Mr Obama, who said this September's poll was a decision for the Scottish people, yesterday entered the referendum debate at a press conference with Prime Minister David Cameron after the G7 summit in Brussels.
Asked about Scotland's future, Mr Obama said: "There is a referendum process in place and it is up to the people of Scotland.
"The United Kingdom has been an extraordinary partner to us. From the outside at least, it looks like things have worked pretty well.
"And we obviously have a deep interest in making sure that one of the closest allies we will ever have remains a strong, robust, united and effective partner.
"But ultimately these are decisions that are to be made by the folks there."
The First Minister, who admires Mr Obama's campaigning skills, responded by saying: "We are deeply fortunate as a nation that we have the opportunity to gain our nation's independence in such a profoundly democratic way, as Mr Obama himself previously acknowledged.
"An independent Scotland will mean that America has two great friends and allies here rather than one.
"We are focused on securing a vote for independence this September and making Scotland a land of opportunity - and our message to the people of Scotland in the campaign in the months ahead is 'Yes we can'."
The No campaign hurriedly produced leaflets of Mr Obama's image under the word "Nope", and Downing Street was quick to talk up the significance of his remarks. Political sources also indicated the Americans had been inching towards such a declaration for months.
But some politicians accused Mr Obama of motives that involved more than simply ensuring the UK remained a strong "united" ally.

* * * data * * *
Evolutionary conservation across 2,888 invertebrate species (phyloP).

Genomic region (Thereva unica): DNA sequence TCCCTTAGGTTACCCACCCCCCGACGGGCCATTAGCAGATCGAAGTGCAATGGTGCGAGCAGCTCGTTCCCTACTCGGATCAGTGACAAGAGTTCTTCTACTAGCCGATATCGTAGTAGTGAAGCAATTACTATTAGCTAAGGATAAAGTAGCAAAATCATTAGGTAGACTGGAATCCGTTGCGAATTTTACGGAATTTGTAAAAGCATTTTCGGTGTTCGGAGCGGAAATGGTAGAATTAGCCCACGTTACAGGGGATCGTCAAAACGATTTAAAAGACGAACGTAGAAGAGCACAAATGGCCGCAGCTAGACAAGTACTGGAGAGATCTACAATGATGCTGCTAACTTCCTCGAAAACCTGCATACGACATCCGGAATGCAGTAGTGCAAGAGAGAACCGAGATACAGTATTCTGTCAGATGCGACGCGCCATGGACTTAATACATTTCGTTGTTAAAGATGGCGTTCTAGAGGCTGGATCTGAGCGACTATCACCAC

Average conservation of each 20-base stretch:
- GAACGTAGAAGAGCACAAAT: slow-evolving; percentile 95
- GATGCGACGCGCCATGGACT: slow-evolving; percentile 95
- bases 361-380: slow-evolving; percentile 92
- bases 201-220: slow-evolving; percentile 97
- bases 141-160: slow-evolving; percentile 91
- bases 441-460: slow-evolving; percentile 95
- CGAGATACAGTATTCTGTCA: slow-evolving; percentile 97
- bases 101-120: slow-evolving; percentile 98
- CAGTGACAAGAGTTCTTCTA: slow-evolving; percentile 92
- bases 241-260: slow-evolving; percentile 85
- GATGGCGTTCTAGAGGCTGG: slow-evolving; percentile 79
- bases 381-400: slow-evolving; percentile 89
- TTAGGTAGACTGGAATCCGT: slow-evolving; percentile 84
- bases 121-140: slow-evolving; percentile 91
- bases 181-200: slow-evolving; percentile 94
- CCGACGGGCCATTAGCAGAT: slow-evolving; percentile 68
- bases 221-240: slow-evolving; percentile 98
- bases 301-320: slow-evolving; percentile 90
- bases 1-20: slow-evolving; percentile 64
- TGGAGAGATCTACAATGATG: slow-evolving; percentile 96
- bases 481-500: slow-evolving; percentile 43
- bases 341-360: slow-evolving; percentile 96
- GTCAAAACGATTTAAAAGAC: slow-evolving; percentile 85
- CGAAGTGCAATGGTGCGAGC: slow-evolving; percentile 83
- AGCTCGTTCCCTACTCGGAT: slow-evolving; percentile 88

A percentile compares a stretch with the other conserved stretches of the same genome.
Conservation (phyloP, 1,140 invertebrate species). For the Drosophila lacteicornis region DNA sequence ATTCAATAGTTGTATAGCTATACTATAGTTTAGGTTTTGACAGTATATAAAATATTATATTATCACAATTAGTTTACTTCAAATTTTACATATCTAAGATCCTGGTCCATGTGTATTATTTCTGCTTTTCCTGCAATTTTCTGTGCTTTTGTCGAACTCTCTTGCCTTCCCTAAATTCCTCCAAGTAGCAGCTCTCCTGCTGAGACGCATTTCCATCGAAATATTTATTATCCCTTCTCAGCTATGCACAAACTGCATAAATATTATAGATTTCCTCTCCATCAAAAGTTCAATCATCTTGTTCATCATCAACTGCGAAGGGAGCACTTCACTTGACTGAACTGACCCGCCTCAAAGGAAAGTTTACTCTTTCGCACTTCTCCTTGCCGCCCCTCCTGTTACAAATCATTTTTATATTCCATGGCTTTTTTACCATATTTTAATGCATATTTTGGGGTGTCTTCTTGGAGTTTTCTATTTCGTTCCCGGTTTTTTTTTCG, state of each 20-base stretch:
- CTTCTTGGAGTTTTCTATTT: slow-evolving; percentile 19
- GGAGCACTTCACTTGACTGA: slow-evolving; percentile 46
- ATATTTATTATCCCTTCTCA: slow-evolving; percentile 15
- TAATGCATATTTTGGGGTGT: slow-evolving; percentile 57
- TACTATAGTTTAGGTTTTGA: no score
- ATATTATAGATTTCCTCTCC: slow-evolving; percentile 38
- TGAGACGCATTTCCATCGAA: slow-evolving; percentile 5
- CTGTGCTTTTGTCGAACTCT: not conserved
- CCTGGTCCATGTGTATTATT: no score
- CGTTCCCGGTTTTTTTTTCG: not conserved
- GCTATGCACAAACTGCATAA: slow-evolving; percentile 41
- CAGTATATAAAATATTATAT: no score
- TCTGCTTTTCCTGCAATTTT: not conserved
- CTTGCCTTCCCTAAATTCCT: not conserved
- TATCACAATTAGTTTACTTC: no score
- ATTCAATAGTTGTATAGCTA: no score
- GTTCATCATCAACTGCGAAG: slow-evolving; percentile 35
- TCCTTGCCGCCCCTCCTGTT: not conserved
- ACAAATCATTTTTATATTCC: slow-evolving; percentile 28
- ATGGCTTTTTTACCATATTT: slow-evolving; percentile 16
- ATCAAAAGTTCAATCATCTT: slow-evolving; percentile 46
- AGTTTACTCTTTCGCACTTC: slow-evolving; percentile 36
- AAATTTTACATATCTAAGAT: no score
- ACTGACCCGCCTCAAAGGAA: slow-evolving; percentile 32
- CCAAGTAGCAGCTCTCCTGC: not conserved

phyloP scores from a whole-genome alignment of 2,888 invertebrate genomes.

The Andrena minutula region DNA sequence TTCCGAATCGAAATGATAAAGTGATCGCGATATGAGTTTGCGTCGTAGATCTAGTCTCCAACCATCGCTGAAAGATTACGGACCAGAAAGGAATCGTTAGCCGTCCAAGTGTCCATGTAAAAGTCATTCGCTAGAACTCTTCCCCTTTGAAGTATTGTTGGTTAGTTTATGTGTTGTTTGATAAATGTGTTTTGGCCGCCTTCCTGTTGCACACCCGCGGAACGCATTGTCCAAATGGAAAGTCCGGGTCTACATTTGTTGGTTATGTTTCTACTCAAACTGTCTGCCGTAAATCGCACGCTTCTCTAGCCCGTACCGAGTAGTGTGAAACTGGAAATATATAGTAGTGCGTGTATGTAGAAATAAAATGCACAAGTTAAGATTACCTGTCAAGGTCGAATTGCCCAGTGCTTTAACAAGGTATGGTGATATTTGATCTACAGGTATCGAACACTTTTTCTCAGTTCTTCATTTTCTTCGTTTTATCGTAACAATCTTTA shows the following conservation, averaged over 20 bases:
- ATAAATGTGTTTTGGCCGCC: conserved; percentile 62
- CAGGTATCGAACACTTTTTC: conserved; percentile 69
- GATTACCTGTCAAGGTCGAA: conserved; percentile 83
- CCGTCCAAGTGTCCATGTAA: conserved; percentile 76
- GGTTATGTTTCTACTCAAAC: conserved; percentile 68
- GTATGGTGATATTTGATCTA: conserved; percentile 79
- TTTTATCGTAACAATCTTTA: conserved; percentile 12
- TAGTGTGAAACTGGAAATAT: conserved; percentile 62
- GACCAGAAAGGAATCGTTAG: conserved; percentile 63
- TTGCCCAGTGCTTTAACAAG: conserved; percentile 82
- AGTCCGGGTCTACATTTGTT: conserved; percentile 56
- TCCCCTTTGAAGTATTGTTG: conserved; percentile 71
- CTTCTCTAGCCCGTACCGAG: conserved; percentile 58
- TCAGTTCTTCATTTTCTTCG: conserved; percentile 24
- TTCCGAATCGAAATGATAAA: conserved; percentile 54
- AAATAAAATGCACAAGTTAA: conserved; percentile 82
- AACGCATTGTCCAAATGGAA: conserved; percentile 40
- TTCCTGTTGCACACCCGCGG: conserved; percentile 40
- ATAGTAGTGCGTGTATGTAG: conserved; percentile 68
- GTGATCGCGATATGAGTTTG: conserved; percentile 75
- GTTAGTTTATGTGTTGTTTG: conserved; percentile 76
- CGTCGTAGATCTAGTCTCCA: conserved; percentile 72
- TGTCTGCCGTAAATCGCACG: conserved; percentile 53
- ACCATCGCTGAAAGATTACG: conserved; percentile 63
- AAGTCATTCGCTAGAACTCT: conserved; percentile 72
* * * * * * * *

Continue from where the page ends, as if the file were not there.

Scottish Green MSP Patrick Harvie suggested the US did not want to lose the UK's nuclear deterrent on the Clyde.
Defence experts have suggested the billions of pounds it would cost to relocate Trident after independence could prove prohibitive and even lead to the UK's unilateral disarmament.
The pro-union Better Together campaign said the comments marked an important moment in the campaign. Shadow Foreign Secretary Douglas Alexander said they were a "clear statement of support for the UK staying together" that would "resonate with many", while Scottish Labour leader Johann Lamont predicted Mr Obama's endorsement would give No voters "real confidence in their argument".
But others pointed out that former US President Bill Clinton had made a similar intervention in the run-up to Quebec's 1995 independence referendum, praising Canada's "notable achievement of national unity and progress". Quebec then came within one per cent of independence.
Blair Jenkins, chief executive of the pro-independence Yes Scotland campaign, said: "As President Obama said, the decision about Scotland's future is one for the people of Scotland to make."
He insisted: "After a Yes vote, the friendship between Scotland and the United States will flourish to the benefit of both nations."
Scottish Liberal Democrat leader Willie Rennie MSP said: "President Obama's remarks allow us to see ourselves as others see us. He clearly values the United Kingdom."